When: Sun., Sept. 18, 9 p.m. 2016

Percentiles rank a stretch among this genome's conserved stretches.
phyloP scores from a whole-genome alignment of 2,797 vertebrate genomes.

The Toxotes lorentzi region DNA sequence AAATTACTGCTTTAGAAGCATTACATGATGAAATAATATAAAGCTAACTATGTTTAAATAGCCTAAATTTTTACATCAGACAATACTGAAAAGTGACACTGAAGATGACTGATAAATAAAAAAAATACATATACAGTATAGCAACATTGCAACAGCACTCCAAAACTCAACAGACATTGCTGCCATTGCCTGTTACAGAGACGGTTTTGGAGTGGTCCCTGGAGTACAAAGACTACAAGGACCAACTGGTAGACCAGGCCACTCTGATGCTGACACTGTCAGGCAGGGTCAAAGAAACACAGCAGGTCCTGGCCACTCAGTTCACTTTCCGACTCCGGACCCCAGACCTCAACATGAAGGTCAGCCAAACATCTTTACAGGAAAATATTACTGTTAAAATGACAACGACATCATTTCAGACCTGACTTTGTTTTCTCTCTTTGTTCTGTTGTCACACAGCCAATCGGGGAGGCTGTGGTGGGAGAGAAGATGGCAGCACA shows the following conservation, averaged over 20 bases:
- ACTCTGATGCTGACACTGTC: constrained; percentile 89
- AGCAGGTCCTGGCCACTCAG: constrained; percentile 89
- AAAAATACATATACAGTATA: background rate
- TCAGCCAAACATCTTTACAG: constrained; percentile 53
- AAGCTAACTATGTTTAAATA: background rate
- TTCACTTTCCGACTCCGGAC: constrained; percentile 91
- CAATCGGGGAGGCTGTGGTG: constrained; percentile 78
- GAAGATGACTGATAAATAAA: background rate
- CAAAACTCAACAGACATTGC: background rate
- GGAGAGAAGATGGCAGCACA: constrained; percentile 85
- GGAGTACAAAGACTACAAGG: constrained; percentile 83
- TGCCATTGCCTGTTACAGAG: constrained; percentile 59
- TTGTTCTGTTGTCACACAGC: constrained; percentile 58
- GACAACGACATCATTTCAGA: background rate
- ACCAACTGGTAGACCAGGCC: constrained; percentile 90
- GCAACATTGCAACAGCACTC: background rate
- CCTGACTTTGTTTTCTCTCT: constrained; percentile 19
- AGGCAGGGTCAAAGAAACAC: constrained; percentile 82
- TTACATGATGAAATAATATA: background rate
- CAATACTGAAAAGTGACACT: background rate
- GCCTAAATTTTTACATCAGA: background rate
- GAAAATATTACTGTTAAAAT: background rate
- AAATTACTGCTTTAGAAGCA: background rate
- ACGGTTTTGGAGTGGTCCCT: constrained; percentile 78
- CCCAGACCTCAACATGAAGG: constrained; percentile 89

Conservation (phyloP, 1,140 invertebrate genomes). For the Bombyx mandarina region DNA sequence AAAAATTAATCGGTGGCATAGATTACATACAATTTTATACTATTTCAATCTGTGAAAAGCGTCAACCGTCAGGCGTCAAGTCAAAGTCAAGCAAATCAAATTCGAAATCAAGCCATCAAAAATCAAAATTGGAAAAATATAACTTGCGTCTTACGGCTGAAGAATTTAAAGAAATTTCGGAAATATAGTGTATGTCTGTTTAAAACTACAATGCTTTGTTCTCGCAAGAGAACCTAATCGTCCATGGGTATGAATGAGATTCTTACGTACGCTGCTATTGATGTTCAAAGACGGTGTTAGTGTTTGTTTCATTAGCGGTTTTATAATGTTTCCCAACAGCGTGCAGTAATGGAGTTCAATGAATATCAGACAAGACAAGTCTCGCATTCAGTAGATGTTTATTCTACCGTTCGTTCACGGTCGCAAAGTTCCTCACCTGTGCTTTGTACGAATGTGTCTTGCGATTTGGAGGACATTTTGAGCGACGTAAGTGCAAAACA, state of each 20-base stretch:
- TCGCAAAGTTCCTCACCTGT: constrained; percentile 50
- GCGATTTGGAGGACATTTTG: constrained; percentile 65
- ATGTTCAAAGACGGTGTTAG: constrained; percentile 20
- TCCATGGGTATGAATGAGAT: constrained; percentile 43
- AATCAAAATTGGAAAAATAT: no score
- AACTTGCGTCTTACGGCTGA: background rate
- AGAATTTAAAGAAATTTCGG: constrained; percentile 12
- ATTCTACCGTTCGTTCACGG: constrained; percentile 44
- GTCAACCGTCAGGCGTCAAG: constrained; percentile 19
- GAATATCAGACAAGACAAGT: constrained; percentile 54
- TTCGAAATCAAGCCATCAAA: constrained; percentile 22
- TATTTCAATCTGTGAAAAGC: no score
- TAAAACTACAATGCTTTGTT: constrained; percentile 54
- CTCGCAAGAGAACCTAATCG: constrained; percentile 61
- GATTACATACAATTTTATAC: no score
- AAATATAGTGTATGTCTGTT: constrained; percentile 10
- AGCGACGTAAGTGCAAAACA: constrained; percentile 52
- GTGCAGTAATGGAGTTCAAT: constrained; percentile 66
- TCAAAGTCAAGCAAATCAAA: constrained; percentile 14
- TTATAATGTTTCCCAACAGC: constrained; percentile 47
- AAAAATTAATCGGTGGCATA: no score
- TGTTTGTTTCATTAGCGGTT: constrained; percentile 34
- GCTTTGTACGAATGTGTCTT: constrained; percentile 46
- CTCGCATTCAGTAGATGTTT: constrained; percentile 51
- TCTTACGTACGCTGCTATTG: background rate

Young improvisers have a tendency to show off their chops when they’re first starting out, using recordings to strut their stuff. Saxophonist Dustin Laurenzi has already made a couple of albums as part of the collective Twin Talk, so the measured, subtle display on his debut as a leader, Natural Language (Ears & Eyes), might not seem so striking in that regard. From the very beginning, though, he reveals himself to be a player of great thoughtfulness and maturity. Leading a strong band with guitarist Jeff Swanson and drummer Charles Rumback (who play together in the trio Whirlpool) as well as bassist Mike Harmon, Laurenzi unfurls lyric improvisations amid compositions that sparkle with rich harmonies. His tunes are direct and unfussy, imbued with folkish grace. Combined with Swanson’s hovering guitar colors, Laurenzi’s lines maintain a lovely drifting quality; Rumback provides the slightly turbulent bottom, his Paul Motian-like rumble perfectly fitting in with the ethereal writing. Laurenzi wrote “J.P.” as a tribute to guitarist Jeff Parker, but it’s only during the track’s closing moments that the tense guitar finally relaxes with a melodic phrase redolent of its subject. With a title that reflects the leader’s deceptive simplicity, “Folk Song” serves another attractive theme shaped with airy refinement, while on “Weller,” a lurching gem written for fellow reedist Chris Weller, Laurenzi and Swanson show some rare extroversion. As the former blows long, glancing shapes that convey an unrealized portent, the latter brings an effective needling quality, his biting tone expertly soured with distortion. I imagine there will be an increased intensity and power live, but either way Laurenzi has already achieved one of the toughest things to do in jazz without overdoing it: a genuine presence.